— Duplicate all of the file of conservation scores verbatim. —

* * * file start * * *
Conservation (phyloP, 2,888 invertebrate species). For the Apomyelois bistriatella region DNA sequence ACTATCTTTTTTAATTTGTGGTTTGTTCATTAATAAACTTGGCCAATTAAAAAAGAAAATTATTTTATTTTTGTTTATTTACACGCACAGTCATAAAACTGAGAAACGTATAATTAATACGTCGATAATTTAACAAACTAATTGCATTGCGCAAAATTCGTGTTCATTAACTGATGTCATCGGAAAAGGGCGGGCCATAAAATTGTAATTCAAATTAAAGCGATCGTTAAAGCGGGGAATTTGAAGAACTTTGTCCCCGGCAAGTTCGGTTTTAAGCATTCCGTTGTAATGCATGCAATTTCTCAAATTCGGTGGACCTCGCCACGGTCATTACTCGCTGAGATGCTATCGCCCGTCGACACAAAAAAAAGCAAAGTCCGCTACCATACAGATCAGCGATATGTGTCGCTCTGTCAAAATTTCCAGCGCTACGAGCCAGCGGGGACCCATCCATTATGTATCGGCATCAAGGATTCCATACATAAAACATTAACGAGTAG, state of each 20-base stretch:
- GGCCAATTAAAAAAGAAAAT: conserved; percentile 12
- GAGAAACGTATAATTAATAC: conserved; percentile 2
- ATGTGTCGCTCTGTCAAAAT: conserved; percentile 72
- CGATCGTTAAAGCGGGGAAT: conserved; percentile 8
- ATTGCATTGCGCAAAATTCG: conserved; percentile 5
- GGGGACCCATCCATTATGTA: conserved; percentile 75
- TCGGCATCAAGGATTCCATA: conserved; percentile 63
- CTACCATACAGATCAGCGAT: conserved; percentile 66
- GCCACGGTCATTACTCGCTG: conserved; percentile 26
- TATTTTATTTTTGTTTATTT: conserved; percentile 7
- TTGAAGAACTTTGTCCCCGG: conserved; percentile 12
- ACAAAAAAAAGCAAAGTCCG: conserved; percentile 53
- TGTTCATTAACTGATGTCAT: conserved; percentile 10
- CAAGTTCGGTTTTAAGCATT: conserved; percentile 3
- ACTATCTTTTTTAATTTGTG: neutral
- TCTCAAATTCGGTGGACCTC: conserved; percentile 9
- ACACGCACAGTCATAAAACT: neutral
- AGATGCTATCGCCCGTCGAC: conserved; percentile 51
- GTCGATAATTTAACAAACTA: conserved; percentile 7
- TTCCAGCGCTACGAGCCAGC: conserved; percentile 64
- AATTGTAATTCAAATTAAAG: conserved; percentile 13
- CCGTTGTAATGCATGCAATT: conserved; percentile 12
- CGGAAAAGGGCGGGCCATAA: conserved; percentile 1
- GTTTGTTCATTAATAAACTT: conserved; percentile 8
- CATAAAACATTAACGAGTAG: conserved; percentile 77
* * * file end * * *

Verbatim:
Conservation (phyloP, 2,888 invertebrate species). For the Apomyelois bistriatella region DNA sequence ACTATCTTTTTTAATTTGTGGTTTGTTCATTAATAAACTTGGCCAATTAAAAAAGAAAATTATTTTATTTTTGTTTATTTACACGCACAGTCATAAAACTGAGAAACGTATAATTAATACGTCGATAATTTAACAAACTAATTGCATTGCGCAAAATTCGTGTTCATTAACTGATGTCATCGGAAAAGGGCGGGCCATAAAATTGTAATTCAAATTAAAGCGATCGTTAAAGCGGGGAATTTGAAGAACTTTGTCCCCGGCAAGTTCGGTTTTAAGCATTCCGTTGTAATGCATGCAATTTCTCAAATTCGGTGGACCTCGCCACGGTCATTACTCGCTGAGATGCTATCGCCCGTCGACACAAAAAAAAGCAAAGTCCGCTACCATACAGATCAGCGATATGTGTCGCTCTGTCAAAATTTCCAGCGCTACGAGCCAGCGGGGACCCATCCATTATGTATCGGCATCAAGGATTCCATACATAAAACATTAACGAGTAG, state of each 20-base stretch:
- GGCCAATTAAAAAAGAAAAT: conserved; percentile 12
- GAGAAACGTATAATTAATAC: conserved; percentile 2
- ATGTGTCGCTCTGTCAAAAT: conserved; percentile 72
- CGATCGTTAAAGCGGGGAAT: conserved; percentile 8
- ATTGCATTGCGCAAAATTCG: conserved; percentile 5
- GGGGACCCATCCATTATGTA: conserved; percentile 75
- TCGGCATCAAGGATTCCATA: conserved; percentile 63
- CTACCATACAGATCAGCGAT: conserved; percentile 66
- GCCACGGTCATTACTCGCTG: conserved; percentile 26
- TATTTTATTTTTGTTTATTT: conserved; percentile 7
- TTGAAGAACTTTGTCCCCGG: conserved; percentile 12
- ACAAAAAAAAGCAAAGTCCG: conserved; percentile 53
- TGTTCATTAACTGATGTCAT: conserved; percentile 10
- CAAGTTCGGTTTTAAGCATT: conserved; percentile 3
- ACTATCTTTTTTAATTTGTG: neutral
- TCTCAAATTCGGTGGACCTC: conserved; percentile 9
- ACACGCACAGTCATAAAACT: neutral
- AGATGCTATCGCCCGTCGAC: conserved; percentile 51
- GTCGATAATTTAACAAACTA: conserved; percentile 7
- TTCCAGCGCTACGAGCCAGC: conserved; percentile 64
- AATTGTAATTCAAATTAAAG: conserved; percentile 13
- CCGTTGTAATGCATGCAATT: conserved; percentile 12
- CGGAAAAGGGCGGGCCATAA: conserved; percentile 1
- GTTTGTTCATTAATAAACTT: conserved; percentile 8
- CATAAAACATTAACGAGTAG: conserved; percentile 77